Bagum v Hafiz and another  Ch. 421
Court’s discretionary powers in relation to co-ownership in trusts of land.
A mother and her two eldest sons jointly purchased and occupied a home in Islington, registering as tenants in common with their beneficial interests in three equal shares. When disagreements arose as to the use of the family home, one son left and requested the other son to purchase his one-third beneficial interest. He applied an order to that effect under Section (14) Trusts of Land and Appointments of Trustees Act 1996. The first instance court declared no jurisdiction to make this order and instead ordered that the property be sold on the open market with liberty for the parties to bid for its purchase.
The question arose as to the exercise of the court’s discretionary powers of the court to make orders in relation to co-ownership and trusts of land, contrary to the unanimous consent of beneficiaries, under Sections (14) TOLATA.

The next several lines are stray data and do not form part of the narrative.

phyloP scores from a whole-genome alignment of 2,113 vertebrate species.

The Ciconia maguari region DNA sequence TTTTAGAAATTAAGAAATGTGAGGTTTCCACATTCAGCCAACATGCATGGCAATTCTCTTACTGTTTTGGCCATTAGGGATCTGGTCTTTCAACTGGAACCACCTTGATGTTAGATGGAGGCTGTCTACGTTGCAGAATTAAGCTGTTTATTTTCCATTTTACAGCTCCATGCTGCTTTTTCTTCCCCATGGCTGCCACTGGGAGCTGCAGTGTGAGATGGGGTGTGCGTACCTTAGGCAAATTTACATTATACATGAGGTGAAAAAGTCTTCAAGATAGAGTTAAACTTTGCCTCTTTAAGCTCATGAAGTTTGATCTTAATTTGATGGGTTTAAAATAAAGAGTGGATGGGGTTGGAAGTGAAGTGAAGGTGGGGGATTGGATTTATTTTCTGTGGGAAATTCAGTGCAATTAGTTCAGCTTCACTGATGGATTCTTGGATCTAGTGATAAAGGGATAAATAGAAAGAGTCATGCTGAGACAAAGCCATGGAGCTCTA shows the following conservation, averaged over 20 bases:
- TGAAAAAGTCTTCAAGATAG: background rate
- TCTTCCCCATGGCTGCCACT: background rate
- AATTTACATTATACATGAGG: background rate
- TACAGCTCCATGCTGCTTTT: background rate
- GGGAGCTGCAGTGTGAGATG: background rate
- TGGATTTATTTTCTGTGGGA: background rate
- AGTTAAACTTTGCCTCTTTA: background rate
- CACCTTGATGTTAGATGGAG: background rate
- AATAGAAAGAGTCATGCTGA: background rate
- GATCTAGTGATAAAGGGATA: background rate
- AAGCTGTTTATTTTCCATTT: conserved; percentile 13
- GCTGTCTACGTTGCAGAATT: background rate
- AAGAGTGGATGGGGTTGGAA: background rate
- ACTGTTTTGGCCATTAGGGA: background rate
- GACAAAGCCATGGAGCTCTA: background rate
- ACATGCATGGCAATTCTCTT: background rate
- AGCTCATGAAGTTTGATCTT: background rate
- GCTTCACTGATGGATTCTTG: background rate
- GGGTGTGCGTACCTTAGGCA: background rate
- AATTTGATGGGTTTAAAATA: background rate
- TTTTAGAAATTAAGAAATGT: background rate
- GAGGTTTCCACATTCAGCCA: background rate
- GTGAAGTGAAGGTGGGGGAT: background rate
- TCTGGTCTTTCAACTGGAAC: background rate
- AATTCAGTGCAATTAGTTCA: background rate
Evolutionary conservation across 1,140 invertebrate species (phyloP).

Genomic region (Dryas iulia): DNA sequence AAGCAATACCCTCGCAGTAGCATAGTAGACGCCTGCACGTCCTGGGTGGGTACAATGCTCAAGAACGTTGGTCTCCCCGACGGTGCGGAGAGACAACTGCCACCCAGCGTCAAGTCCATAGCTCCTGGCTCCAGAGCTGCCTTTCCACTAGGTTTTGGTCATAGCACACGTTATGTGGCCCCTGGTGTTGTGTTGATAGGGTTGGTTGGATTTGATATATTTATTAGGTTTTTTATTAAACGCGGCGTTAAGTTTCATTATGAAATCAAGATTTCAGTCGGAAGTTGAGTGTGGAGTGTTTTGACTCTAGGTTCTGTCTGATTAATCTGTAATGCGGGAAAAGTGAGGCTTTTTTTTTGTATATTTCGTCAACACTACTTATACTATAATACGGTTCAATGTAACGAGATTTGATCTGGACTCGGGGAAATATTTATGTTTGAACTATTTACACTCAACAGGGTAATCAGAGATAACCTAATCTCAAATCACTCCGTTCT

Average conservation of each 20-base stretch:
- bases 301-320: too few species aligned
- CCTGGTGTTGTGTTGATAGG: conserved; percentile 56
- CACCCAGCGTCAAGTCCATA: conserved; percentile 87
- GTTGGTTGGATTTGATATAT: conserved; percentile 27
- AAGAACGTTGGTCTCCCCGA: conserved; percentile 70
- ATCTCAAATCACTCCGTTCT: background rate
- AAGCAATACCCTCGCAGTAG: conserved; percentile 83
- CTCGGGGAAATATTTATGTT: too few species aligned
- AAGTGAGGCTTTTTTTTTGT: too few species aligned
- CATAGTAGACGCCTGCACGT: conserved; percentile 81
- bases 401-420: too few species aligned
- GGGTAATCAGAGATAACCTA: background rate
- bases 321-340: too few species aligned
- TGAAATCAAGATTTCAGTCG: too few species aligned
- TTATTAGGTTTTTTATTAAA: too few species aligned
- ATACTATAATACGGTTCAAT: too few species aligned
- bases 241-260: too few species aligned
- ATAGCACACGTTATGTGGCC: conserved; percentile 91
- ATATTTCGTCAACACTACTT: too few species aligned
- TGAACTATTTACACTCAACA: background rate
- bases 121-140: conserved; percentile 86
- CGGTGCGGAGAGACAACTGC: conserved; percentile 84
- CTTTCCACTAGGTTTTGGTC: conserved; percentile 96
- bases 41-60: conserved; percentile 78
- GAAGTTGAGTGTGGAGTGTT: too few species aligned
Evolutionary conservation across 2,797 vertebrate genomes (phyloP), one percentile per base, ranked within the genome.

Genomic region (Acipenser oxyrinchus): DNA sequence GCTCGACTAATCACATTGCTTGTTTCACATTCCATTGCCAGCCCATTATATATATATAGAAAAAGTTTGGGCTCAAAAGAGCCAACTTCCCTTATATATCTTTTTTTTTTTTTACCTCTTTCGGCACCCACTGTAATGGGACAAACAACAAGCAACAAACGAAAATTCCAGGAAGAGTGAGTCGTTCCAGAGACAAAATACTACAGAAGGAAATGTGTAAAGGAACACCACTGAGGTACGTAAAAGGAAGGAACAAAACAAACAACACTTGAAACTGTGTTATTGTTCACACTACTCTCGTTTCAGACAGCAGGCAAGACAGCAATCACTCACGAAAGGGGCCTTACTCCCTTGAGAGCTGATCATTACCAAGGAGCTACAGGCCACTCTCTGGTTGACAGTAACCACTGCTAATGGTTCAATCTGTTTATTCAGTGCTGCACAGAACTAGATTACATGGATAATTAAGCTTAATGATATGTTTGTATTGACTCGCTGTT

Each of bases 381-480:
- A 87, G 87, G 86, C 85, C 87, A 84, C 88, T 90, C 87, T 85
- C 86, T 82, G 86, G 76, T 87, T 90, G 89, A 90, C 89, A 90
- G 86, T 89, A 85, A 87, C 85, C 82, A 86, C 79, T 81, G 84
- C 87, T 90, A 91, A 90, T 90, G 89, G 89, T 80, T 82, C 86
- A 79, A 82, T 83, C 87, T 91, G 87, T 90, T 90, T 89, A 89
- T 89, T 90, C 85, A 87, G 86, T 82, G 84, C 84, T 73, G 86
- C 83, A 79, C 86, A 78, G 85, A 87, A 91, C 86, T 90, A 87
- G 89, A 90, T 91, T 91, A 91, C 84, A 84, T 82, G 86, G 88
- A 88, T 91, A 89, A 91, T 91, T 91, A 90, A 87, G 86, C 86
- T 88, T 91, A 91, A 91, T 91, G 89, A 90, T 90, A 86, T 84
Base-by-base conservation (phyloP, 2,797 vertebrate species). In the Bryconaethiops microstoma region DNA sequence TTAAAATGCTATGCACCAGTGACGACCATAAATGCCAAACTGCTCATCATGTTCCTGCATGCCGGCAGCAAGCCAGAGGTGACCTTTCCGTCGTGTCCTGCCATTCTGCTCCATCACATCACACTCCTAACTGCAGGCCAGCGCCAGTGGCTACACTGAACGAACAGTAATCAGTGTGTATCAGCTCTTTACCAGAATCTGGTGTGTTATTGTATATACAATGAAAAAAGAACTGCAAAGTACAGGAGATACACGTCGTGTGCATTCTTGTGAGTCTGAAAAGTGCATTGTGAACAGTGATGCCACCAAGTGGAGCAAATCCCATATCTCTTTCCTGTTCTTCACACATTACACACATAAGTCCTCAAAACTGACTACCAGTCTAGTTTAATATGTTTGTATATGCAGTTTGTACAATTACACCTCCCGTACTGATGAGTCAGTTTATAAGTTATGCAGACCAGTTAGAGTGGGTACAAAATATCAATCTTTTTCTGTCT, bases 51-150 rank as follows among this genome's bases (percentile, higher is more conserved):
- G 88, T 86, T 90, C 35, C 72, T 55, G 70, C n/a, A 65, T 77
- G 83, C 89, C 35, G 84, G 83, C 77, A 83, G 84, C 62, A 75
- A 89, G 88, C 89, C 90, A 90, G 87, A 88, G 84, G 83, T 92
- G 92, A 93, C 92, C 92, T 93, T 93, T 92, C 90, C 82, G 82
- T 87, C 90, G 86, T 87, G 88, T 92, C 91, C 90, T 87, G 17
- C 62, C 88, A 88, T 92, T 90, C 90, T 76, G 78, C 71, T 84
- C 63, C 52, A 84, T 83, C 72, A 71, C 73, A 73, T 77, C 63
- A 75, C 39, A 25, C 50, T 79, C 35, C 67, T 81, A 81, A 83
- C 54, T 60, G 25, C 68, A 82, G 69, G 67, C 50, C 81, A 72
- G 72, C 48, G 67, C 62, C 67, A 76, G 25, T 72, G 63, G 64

The Court held that Section (14) TOLATA gives it the “widest discretion to make orders relating to the exercise by the trustees of any of their functions” (para 11) on the basis of wide considerations. In doing so, the Court’s functions are to relieve the trustees from obtaining unanimous consent and to ensure that the property is dealt with justly. In lieu of these wider considerations, the Court upheld, firstly, that it has no jurisdiction to direct one beneficiary under a trust of land to sell their beneficial interest to another beneficiary. Secondly, the Court held that it was within the first instance judge’s jurisdiction under Section 14(2)(a) to exercise a wide discretion, contrary to the beneficiaries’ consent, to consider the intentions and purpose of the trust to provide a family home, circumstances of occupation, and to ensure that a beneficiary obtains proper value for his beneficial interest, so as to order the sale of the property on the open market for the best price.
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